Power of the petal: Philadelphia Flower Show celebrates 190 years of gardening and design

Safe to say, thousands of people have stopped to smell the roses at the Convention Center for the Philadelphia Flower Show. The annual event, which opened on March 2 and is running through March 10. Dating back to 1829, the…

Safe to say, thousands of people have stopped to smell the roses at the Convention Center for the Philadelphia Flower Show. The annual event, which opened on March 2 and is running through March 10. Dating back to 1829, the Pennsylvania Horticultural Society (PHS) celebrated 190 years of gardening and design with the theme of “Flower Power.”

Drawing on the 1960s and early 1970s, visitors are immediately transported back in time with PHS’ entrance garden. Comprised of nearly 8,000 flowers of more than 85 varieties, the vibrant entry display incorporates a suspended meadow with 18,000 floral and grass stems and artistic vine sculptures.

Decorated with crafted flowers and butterflies, the opening attraction encircles pods that host the work of 23 international floral artists who competed in the Interflora World Cup competition. Bart Hassam from Australia was declared the winner on March 4. Second place went to Natalia Zhisko of Russia and third place was awarded to Tamás Mezőffy of Hungary.

While there were no topiaries to directly represent the major players of the 60s and 70s, the designs evoke the spirit of the times and pay homage to the fiftieth anniversary of Woodstock.  The large scenic display, “Woodstock … A Renewal of Vows” by Robertson’s Flowers & Events includes a rainbow, pickup truck filled with flowers, old-fashion Coca-Cola vending machine and plenty of floral peace signs.

“Wish” of Wilmington, Delaware with art labor by students of Shepherd University is another dynamic display that pictures different scenes to represent the era. Emphasizing the Beat Generation atmosphere, one part of the work has a camper trailer, cruiser bicycle, vintage television, dreamcatcher and mock-up newspapers.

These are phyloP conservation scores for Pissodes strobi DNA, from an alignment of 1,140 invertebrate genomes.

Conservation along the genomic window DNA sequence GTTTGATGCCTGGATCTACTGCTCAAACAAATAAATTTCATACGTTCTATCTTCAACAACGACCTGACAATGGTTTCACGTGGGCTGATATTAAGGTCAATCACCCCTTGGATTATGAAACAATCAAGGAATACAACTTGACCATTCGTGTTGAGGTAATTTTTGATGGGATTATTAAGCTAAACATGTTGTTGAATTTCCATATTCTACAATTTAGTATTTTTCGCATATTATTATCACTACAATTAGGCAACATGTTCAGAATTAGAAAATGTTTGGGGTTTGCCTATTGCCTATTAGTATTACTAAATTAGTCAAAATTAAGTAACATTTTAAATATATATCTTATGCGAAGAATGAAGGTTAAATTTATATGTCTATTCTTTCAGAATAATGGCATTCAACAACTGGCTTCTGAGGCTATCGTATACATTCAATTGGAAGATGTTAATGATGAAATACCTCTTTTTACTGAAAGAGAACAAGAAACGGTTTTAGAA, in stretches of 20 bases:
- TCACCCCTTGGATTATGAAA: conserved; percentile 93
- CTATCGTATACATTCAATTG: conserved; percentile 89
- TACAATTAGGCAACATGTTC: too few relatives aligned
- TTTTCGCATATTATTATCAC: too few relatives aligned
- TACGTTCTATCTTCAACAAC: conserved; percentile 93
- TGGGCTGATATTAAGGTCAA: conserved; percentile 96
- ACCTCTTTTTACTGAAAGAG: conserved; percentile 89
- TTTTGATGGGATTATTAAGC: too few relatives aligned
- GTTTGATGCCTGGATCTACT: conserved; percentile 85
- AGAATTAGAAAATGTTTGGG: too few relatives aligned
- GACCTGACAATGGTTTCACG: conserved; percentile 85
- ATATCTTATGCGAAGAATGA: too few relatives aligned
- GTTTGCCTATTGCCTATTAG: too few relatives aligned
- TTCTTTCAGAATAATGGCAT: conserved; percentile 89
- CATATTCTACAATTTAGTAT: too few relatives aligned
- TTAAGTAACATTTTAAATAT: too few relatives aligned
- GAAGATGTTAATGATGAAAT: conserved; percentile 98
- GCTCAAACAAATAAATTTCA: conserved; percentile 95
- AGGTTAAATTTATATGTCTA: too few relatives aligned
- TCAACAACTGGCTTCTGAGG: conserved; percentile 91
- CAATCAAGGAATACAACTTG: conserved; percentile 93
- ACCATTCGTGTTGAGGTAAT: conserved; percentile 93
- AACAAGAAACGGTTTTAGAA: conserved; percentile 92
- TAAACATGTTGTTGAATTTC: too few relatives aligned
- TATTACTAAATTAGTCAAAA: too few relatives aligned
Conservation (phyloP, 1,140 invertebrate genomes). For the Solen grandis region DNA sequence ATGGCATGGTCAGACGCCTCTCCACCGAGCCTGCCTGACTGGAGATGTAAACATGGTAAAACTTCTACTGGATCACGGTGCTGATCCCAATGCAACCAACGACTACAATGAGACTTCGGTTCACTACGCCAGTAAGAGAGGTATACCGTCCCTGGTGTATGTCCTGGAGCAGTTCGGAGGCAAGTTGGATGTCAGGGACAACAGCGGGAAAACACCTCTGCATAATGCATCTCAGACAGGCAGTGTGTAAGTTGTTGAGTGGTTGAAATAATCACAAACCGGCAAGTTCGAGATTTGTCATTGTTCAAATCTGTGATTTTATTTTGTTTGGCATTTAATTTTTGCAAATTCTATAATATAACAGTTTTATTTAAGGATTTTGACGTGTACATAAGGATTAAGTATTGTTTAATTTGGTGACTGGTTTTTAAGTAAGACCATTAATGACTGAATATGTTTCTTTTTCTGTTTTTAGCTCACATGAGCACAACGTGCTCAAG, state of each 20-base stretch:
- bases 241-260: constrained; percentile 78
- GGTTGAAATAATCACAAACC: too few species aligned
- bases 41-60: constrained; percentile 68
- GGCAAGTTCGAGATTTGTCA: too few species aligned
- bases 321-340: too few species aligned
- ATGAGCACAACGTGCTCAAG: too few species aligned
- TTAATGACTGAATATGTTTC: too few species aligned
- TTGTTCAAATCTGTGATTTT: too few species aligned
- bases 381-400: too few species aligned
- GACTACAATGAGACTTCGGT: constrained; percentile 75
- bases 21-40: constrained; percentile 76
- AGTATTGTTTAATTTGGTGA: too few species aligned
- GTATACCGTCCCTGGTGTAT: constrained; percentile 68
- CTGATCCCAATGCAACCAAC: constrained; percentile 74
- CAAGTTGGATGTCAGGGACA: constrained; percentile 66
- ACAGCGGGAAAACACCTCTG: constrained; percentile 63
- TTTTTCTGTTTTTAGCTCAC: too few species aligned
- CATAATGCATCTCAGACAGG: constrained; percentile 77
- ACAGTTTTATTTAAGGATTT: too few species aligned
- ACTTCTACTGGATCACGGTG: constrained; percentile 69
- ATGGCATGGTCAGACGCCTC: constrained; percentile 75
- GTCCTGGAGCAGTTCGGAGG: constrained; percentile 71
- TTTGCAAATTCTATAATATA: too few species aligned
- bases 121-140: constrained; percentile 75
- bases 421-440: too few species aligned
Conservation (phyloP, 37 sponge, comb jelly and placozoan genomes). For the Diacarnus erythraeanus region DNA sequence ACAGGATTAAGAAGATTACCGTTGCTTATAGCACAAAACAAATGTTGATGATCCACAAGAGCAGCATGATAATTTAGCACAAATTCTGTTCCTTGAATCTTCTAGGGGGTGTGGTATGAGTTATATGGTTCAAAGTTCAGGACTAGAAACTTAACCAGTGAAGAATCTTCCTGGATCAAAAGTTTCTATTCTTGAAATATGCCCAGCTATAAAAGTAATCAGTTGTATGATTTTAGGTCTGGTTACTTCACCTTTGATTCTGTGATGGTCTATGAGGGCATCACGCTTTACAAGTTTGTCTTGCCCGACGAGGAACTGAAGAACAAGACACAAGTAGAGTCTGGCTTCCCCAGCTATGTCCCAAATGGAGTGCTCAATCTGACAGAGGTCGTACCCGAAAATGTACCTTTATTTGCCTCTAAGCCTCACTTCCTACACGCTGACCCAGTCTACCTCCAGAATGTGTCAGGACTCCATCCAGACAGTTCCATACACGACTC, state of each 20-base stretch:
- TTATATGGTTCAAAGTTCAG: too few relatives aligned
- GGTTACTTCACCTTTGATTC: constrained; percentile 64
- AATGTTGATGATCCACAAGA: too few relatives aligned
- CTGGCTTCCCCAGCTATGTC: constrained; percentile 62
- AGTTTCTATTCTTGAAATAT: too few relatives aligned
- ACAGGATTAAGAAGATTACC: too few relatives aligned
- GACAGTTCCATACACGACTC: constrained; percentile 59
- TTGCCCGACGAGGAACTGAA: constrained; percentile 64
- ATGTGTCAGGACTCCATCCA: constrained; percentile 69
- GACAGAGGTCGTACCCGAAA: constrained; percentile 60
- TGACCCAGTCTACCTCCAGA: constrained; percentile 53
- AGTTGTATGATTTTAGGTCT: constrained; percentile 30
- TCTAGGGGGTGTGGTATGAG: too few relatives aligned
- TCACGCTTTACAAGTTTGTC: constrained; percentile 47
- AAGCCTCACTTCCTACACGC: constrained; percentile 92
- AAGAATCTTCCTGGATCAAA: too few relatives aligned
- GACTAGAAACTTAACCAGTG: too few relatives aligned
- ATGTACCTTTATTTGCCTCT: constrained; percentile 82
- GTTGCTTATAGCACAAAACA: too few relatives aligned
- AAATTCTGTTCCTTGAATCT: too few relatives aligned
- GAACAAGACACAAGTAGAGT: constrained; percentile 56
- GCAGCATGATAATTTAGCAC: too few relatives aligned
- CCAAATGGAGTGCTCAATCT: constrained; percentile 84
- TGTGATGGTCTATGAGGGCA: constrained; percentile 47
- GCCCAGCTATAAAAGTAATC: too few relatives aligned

In another section of “Wish” is a Vietnam display. The section mentions in its description that Allen Ginsberg coined the term Flower Power in 1965 as a way to rally the masses towards passive resistance against the war.

Other displays take a more figurative interpretation on the “Flower Power” theme. “Kaleidoscope” by Waldor Orchids is a stunning piece that includes rotating structures made of orchids, tropical flowers and mirrors that spin atop a reflective floor. The various flowers and structure sizes are intended to represent the diversity of the human race. Additionally, the mirrors are meant to convey the ability to both reflect on the collective and the individual.

The psychedelic “Happy Together: People & Flowers” by Schaffer Designs is a panoramic display with multiple scenes, each sectored off by different colored lights. Designed to express the positive relationship between flowers and humans, the design scales from simple to elaborate floral design.

“Fanfare” by Flowers by David is a multi-medium display, incorporating electric fans into the yellow palate flower scheme.

Some botanical artists scaled back and made intricate, smaller displays to encapsulate the theme. Artists competed in a flower hat making competition, showcased in the “Three Days of Peace and Music: A hat worn at Woodstock” exhibit.

Although Karena Valentine and Eleanor P. Deacon placed third, their hat made of gerbera daisies, gypsophila and salal perfectly embody the fun-spirited grooviness of Woodstock.

Anneke B. Cunningham and Moose P. Cunningham presented a more sophisticated and technically difficult look with their first-place hat, which utilizes air plants, allium, eucalyptus, fern, monkey tails, orchids and ranunculus.

Philadelphia Flower Show | Running through March 10. Prices vary. Pennsylvania Convention Center, 12th & Arch Sts. theflowershow.com

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